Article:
Thousands of textile workers have returned to work in factories in Bangladesh amid a nationwide coronavirus lockdown, raising fears of an increase in the spread of the contagion.
Factories in the capital Dhaka and the port city of Chittagong reopened on Monday after being permitted to resume work. The country’s garment factories had closed in late March but under pressure from retailers to fulfil outstanding export orders, many resumed their operations, despite a nationwide lockdown in place until May 5.
Earlier, Al Jazeera’s Tanvir Chowdhury, reporting from the capital Dhaka, said: “At least 1,000 factories are scheduled to reopen by Monday between Dhaka and other places including the port city of Chittagong.”
Garment forms 80 percent of the South Asian nation’s total annual exports, and the country is expected to lose export revenue of about $6bn this fiscal year as the sector has been hit by cancellations from some of the world’s largest brands and retailers.
“The garment workers are in a precarious situation,” said Chowdhury. “They are worried about the coronavirus and their safety, yet at the same time, they know if they don’t join they will be laid off. They need salaries.”
Mofazzal Hossain, a worker, said he felt compelled to return to his factory, where he earns $115 a month.
“The fear of coronavirus is there,” he told the AFP news agency. “But I am now more worried about losing my job, wages and benefits.”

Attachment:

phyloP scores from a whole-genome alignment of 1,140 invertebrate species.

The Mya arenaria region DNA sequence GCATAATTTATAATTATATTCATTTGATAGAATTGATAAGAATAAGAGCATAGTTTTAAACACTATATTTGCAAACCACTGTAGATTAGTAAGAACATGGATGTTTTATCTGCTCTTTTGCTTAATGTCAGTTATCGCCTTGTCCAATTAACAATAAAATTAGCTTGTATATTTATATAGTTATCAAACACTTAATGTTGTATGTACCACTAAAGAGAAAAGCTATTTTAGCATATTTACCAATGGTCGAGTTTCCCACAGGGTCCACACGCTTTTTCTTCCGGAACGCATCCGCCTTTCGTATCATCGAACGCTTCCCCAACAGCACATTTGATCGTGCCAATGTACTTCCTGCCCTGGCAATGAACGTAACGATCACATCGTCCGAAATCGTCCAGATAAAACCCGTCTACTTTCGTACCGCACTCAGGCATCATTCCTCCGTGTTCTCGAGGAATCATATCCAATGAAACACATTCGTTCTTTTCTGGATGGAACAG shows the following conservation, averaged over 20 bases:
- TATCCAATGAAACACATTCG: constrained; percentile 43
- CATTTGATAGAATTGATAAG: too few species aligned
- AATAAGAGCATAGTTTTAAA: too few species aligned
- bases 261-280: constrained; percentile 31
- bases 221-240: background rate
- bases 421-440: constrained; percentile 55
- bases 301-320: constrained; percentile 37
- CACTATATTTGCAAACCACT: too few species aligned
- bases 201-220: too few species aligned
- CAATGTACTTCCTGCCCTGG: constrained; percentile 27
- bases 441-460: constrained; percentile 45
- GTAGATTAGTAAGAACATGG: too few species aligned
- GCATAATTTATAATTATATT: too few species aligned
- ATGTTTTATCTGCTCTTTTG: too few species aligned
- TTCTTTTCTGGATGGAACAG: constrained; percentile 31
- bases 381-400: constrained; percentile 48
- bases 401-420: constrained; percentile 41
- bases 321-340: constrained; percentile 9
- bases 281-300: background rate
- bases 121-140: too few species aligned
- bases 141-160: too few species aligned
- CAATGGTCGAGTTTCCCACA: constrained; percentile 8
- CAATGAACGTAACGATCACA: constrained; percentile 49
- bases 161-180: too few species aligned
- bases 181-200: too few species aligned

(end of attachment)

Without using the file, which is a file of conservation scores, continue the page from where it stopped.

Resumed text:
As of Monday, Bangladesh reported more than 5,900 confirmed coronavirus infections and 152 deaths.
Labour rights activists said they were afraid the return to work could lead to an explosion of COVID-19 cases.
Award-winning activist Kalpona Akter told Al Jazeera that her main concern is the safety of workers.
More than four million people work in thousands of garment factories across Bangladesh, which last year shipped apparel worth $35bn to some of the world’s leading retailers, such as H&M, Inditex and Walmart.
“We have to accept coronavirus as part of life. If we don’t open factories, there will be economic crisis,” said Mohammad Hatem, the vice president of Bangladesh Knitwear Manufacturers and Exporters Association.
Last month, the government announced a $588m package for the crucial export-oriented sector to pay its workers, but garment manufacturers say funds were not enough to mitigate the crisis.
On Sunday, hundreds of textile workers took to the streets of Dhaka, demanding wage, flouting social distancing norms amid the nationwide lockdown.
Garment workers have held smaller protests in recent weeks to demand wages lost during the crisis.
“For about a week, there have been protests all across the country, workers demanding their back wages, some of the workers haven’t been paid for two months and many are on the brink of starvation,” said Chowdhury.
A nationwide lockdown is in place until May 5, but protesters said they would continue to violate the ban on movement if their demands were not met.
In recent weeks, Bangladesh has sent troops out into the streets to help enforce a shutdown on travel and restrictions on religious gatherings and protests.